In experiments simulating skin wounds, partially rejuvenated cells showed signs of behaving more like juvenile cells. Experts assume that the research could lead to new drugs
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Researchers have reversed the aging of human skin cells by 30 years, according to a new study.
Scientists say they have developed a method to reprogram human skin cells aging clock without the cells losing their function.
US researchers describe being able to partially restore the function of older cells in a laboratory.
In experiments simulating skin wounds, partially rejuvenated cells showed signs of behaving more like juvenile cells.
Experts suggest the research may lead to new ones drugs.
Professor Wolf Reik, group leader at Altos Labs Cambridge Institute said: “This work has very exciting implications.
“Finally, we may be able to identify genes that rejuvenate without reprogramming and specifically target them to reduce the effects of aging.”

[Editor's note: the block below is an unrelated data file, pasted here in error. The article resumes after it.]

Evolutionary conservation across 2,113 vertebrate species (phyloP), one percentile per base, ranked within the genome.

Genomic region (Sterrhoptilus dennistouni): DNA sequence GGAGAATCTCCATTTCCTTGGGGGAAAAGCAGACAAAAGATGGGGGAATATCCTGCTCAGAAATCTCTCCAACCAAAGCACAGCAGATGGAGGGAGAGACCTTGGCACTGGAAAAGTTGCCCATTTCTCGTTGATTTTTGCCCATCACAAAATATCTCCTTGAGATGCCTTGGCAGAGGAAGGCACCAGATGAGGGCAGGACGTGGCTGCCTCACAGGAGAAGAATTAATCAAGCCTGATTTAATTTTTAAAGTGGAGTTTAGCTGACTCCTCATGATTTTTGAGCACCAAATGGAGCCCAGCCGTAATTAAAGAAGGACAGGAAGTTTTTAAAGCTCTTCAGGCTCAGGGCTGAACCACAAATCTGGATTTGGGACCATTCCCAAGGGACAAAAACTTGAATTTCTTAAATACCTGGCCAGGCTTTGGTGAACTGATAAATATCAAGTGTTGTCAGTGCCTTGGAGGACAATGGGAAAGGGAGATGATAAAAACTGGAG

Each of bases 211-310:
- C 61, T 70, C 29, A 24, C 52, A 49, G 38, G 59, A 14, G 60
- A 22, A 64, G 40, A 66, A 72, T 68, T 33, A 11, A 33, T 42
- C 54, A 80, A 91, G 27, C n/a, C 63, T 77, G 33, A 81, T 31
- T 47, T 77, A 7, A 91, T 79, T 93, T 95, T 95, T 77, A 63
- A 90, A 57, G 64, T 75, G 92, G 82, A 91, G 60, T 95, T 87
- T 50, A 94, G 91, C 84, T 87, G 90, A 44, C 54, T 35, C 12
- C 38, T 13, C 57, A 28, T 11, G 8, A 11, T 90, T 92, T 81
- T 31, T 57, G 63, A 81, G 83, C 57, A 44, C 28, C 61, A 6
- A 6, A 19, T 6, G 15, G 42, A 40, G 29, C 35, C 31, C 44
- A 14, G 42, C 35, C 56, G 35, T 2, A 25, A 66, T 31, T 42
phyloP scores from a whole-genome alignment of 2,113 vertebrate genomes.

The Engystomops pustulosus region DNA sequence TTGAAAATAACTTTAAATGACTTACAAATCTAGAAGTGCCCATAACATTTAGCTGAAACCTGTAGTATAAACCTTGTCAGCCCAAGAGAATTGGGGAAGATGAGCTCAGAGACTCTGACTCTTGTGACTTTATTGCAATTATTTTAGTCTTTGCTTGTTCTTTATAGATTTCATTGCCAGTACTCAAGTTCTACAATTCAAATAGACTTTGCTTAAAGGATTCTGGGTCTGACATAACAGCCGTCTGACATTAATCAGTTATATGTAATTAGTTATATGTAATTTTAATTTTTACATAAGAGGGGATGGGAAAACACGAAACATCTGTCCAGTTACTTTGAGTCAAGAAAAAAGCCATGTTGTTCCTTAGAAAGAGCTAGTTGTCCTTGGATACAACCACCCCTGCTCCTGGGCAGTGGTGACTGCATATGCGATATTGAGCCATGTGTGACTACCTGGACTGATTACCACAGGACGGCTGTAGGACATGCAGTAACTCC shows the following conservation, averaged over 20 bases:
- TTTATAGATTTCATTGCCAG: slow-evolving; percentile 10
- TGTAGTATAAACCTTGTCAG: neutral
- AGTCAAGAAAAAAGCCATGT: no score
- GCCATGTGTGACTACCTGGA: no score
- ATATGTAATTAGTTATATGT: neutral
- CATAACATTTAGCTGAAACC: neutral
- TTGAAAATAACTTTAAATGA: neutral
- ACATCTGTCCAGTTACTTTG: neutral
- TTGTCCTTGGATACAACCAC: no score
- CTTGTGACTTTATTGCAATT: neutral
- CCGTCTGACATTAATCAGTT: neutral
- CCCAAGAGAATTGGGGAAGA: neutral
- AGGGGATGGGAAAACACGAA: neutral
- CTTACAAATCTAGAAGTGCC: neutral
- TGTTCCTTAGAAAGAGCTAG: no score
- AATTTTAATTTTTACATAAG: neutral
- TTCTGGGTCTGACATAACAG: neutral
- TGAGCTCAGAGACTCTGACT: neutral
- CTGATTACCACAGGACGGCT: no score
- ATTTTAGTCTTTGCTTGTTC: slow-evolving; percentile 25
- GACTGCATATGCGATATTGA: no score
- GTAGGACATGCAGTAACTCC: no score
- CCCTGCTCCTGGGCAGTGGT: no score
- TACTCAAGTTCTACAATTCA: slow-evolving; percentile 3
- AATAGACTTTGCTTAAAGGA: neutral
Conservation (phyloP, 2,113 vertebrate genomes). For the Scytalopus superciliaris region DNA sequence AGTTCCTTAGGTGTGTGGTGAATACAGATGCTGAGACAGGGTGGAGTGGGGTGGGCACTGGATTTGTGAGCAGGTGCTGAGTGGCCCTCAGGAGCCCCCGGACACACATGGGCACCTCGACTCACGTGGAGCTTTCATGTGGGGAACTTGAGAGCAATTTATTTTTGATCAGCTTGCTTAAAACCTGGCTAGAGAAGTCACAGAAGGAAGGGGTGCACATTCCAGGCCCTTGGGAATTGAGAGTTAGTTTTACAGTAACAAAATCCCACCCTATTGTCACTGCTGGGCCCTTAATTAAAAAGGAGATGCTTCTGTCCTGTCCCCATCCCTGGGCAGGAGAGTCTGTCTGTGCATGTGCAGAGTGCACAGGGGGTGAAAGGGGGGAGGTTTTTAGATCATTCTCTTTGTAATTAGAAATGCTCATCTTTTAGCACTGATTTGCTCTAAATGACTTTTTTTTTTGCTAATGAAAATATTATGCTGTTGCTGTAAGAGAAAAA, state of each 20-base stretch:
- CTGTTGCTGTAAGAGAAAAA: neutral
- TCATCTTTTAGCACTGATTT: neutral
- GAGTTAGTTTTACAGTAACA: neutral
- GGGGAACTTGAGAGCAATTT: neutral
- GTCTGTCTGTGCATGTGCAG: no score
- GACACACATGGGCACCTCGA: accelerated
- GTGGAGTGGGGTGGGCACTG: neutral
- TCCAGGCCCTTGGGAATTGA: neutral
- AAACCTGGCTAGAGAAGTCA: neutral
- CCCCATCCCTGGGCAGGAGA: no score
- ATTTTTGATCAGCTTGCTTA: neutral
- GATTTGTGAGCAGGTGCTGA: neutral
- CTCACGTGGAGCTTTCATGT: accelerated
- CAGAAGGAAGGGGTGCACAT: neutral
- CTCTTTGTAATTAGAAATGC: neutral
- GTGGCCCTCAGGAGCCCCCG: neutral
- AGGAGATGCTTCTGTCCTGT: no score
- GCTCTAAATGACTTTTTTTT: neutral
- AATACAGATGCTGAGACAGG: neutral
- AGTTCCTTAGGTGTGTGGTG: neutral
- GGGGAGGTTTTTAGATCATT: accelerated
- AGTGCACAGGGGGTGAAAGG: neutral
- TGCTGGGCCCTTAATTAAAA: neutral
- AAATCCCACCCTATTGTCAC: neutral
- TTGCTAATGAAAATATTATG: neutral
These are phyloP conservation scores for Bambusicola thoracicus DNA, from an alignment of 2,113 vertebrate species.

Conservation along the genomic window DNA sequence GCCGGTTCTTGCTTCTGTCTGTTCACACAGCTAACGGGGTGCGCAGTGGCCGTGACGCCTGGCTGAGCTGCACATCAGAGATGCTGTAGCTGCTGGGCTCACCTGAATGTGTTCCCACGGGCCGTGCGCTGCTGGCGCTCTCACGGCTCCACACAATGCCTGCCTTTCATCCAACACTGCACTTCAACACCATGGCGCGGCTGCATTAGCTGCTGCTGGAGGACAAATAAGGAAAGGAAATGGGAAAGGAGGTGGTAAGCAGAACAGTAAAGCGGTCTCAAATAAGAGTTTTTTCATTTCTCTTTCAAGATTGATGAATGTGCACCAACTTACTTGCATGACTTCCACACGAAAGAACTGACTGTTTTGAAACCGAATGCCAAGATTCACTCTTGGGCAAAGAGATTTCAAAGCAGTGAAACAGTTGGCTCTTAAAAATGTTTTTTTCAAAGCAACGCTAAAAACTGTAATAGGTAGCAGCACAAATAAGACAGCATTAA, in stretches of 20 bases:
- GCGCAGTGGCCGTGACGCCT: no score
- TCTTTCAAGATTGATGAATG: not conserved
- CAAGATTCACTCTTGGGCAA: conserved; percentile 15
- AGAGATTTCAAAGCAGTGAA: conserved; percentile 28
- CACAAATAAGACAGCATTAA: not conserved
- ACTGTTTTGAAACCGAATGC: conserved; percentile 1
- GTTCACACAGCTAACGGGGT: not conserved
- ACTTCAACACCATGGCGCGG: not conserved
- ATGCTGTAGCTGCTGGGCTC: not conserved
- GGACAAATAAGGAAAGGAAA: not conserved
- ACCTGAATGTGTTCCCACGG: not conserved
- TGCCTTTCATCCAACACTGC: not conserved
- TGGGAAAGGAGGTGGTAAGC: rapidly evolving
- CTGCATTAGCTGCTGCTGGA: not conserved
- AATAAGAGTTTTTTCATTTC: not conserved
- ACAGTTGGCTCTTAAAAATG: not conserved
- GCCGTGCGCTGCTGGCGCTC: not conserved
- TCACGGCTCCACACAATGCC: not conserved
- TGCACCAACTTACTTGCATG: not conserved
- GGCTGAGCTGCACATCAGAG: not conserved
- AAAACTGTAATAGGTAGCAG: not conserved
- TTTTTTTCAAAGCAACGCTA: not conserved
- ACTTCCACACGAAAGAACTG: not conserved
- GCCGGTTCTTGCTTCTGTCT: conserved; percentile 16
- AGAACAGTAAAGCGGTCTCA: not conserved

“This approach promises valuable discoveries that could open amazing therapeutic horizons.”
co-author dr. Diljeet Gill said: “Our results represent a major step forward in our understanding of cell reprogramming.
“We proved that cells can be rejuvenated without losing their function and that rejuvenation aims to restore some function to old cells.
“The fact that we also saw a reversal of indicators of aging in disease-associated genes is particularly promising for the future of this work.”
The new method, based on the technique scientists use to create stem cells, overcomes the problem of completely erasing the cell’s identity by stopping the reprogramming part way through the process.
This allowed the researchers to make cells biologically younger while maintaining their specialized cellular function.
They say the potential applications of this technique depend on the cells not only appearing younger, but also functioning like young cells.
The research is published in the journal eLife.
https://www.mirror.co.uk/lifestyle/health/scientists-develop-method-reverse-ageing-26661695 Scientists develop method to reverse aging of human skin cells by 30 years